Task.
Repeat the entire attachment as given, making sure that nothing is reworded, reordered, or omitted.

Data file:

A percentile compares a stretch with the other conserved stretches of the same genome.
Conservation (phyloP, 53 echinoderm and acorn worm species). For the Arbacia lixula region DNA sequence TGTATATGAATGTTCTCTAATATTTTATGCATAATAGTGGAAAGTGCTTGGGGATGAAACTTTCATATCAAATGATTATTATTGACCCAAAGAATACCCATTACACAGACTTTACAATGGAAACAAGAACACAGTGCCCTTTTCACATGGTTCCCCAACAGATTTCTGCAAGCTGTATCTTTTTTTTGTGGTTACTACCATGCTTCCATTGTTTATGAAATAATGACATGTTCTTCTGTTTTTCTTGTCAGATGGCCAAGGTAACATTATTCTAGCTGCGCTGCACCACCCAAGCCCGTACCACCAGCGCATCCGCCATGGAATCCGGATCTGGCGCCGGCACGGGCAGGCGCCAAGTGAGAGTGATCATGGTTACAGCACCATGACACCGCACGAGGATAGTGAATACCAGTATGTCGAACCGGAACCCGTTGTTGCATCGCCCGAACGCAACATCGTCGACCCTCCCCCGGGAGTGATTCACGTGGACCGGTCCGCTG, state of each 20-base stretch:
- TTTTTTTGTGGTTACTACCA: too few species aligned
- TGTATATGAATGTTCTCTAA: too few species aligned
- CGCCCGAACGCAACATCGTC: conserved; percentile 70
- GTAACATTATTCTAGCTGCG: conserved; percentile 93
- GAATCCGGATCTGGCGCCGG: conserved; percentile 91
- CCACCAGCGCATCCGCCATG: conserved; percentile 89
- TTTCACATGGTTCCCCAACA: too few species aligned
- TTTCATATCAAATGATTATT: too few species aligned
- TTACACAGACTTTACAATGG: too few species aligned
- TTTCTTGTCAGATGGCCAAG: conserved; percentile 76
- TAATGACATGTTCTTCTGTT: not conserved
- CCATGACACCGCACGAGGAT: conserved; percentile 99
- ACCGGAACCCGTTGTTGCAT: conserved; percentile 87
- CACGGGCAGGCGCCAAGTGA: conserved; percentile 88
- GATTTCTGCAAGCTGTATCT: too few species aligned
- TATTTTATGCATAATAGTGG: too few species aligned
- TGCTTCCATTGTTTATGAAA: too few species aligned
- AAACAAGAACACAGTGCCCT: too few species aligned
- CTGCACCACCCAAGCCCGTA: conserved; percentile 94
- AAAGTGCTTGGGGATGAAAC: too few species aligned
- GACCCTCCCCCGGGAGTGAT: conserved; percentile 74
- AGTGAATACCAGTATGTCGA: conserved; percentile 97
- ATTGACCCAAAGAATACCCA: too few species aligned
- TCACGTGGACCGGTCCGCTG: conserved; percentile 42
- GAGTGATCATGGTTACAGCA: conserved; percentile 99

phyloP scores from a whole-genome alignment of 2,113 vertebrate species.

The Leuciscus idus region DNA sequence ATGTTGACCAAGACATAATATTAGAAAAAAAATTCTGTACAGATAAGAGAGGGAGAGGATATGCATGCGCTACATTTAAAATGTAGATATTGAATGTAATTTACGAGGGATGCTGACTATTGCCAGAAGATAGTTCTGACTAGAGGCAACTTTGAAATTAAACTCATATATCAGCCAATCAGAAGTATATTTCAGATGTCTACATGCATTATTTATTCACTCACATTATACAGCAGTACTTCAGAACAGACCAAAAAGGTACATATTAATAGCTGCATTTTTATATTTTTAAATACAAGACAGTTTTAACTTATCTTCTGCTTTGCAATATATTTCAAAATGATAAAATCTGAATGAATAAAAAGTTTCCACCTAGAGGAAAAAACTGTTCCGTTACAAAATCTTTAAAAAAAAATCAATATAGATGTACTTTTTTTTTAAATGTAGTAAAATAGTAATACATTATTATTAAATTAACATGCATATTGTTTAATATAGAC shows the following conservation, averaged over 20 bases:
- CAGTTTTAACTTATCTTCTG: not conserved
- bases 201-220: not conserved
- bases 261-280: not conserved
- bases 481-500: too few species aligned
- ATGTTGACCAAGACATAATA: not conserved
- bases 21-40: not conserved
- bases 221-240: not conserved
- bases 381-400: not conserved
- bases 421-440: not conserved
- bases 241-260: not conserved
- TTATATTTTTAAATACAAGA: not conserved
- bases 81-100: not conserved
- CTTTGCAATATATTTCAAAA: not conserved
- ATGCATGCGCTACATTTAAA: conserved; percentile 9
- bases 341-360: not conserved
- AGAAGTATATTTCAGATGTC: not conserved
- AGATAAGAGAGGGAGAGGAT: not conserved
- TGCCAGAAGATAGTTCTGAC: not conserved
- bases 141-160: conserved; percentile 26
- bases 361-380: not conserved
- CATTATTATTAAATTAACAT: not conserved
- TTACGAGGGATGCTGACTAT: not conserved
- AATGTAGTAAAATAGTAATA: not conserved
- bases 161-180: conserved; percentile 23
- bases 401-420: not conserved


A percentile compares a stretch with the other conserved stretches of the same genome.
Conservation (phyloP, 53 echinoderm and acorn worm species). For the Arbacia lixula region DNA sequence TGTATATGAATGTTCTCTAATATTTTATGCATAATAGTGGAAAGTGCTTGGGGATGAAACTTTCATATCAAATGATTATTATTGACCCAAAGAATACCCATTACACAGACTTTACAATGGAAACAAGAACACAGTGCCCTTTTCACATGGTTCCCCAACAGATTTCTGCAAGCTGTATCTTTTTTTTGTGGTTACTACCATGCTTCCATTGTTTATGAAATAATGACATGTTCTTCTGTTTTTCTTGTCAGATGGCCAAGGTAACATTATTCTAGCTGCGCTGCACCACCCAAGCCCGTACCACCAGCGCATCCGCCATGGAATCCGGATCTGGCGCCGGCACGGGCAGGCGCCAAGTGAGAGTGATCATGGTTACAGCACCATGACACCGCACGAGGATAGTGAATACCAGTATGTCGAACCGGAACCCGTTGTTGCATCGCCCGAACGCAACATCGTCGACCCTCCCCCGGGAGTGATTCACGTGGACCGGTCCGCTG, state of each 20-base stretch:
- TTTTTTTGTGGTTACTACCA: too few species aligned
- TGTATATGAATGTTCTCTAA: too few species aligned
- CGCCCGAACGCAACATCGTC: conserved; percentile 70
- GTAACATTATTCTAGCTGCG: conserved; percentile 93
- GAATCCGGATCTGGCGCCGG: conserved; percentile 91
- CCACCAGCGCATCCGCCATG: conserved; percentile 89
- TTTCACATGGTTCCCCAACA: too few species aligned
- TTTCATATCAAATGATTATT: too few species aligned
- TTACACAGACTTTACAATGG: too few species aligned
- TTTCTTGTCAGATGGCCAAG: conserved; percentile 76
- TAATGACATGTTCTTCTGTT: not conserved
- CCATGACACCGCACGAGGAT: conserved; percentile 99
- ACCGGAACCCGTTGTTGCAT: conserved; percentile 87
- CACGGGCAGGCGCCAAGTGA: conserved; percentile 88
- GATTTCTGCAAGCTGTATCT: too few species aligned
- TATTTTATGCATAATAGTGG: too few species aligned
- TGCTTCCATTGTTTATGAAA: too few species aligned
- AAACAAGAACACAGTGCCCT: too few species aligned
- CTGCACCACCCAAGCCCGTA: conserved; percentile 94
- AAAGTGCTTGGGGATGAAAC: too few species aligned
- GACCCTCCCCCGGGAGTGAT: conserved; percentile 74
- AGTGAATACCAGTATGTCGA: conserved; percentile 97
- ATTGACCCAAAGAATACCCA: too few species aligned
- TCACGTGGACCGGTCCGCTG: conserved; percentile 42
- GAGTGATCATGGTTACAGCA: conserved; percentile 99

phyloP scores from a whole-genome alignment of 2,113 vertebrate species.

The Leuciscus idus region DNA sequence ATGTTGACCAAGACATAATATTAGAAAAAAAATTCTGTACAGATAAGAGAGGGAGAGGATATGCATGCGCTACATTTAAAATGTAGATATTGAATGTAATTTACGAGGGATGCTGACTATTGCCAGAAGATAGTTCTGACTAGAGGCAACTTTGAAATTAAACTCATATATCAGCCAATCAGAAGTATATTTCAGATGTCTACATGCATTATTTATTCACTCACATTATACAGCAGTACTTCAGAACAGACCAAAAAGGTACATATTAATAGCTGCATTTTTATATTTTTAAATACAAGACAGTTTTAACTTATCTTCTGCTTTGCAATATATTTCAAAATGATAAAATCTGAATGAATAAAAAGTTTCCACCTAGAGGAAAAAACTGTTCCGTTACAAAATCTTTAAAAAAAAATCAATATAGATGTACTTTTTTTTTAAATGTAGTAAAATAGTAATACATTATTATTAAATTAACATGCATATTGTTTAATATAGAC shows the following conservation, averaged over 20 bases:
- CAGTTTTAACTTATCTTCTG: not conserved
- bases 201-220: not conserved
- bases 261-280: not conserved
- bases 481-500: too few species aligned
- ATGTTGACCAAGACATAATA: not conserved
- bases 21-40: not conserved
- bases 221-240: not conserved
- bases 381-400: not conserved
- bases 421-440: not conserved
- bases 241-260: not conserved
- TTATATTTTTAAATACAAGA: not conserved
- bases 81-100: not conserved
- CTTTGCAATATATTTCAAAA: not conserved
- ATGCATGCGCTACATTTAAA: conserved; percentile 9
- bases 341-360: not conserved
- AGAAGTATATTTCAGATGTC: not conserved
- AGATAAGAGAGGGAGAGGAT: not conserved
- TGCCAGAAGATAGTTCTGAC: not conserved
- bases 141-160: conserved; percentile 26
- bases 361-380: not conserved
- CATTATTATTAAATTAACAT: not conserved
- TTACGAGGGATGCTGACTAT: not conserved
- AATGTAGTAAAATAGTAATA: not conserved
- bases 161-180: conserved; percentile 23
- bases 401-420: not conserved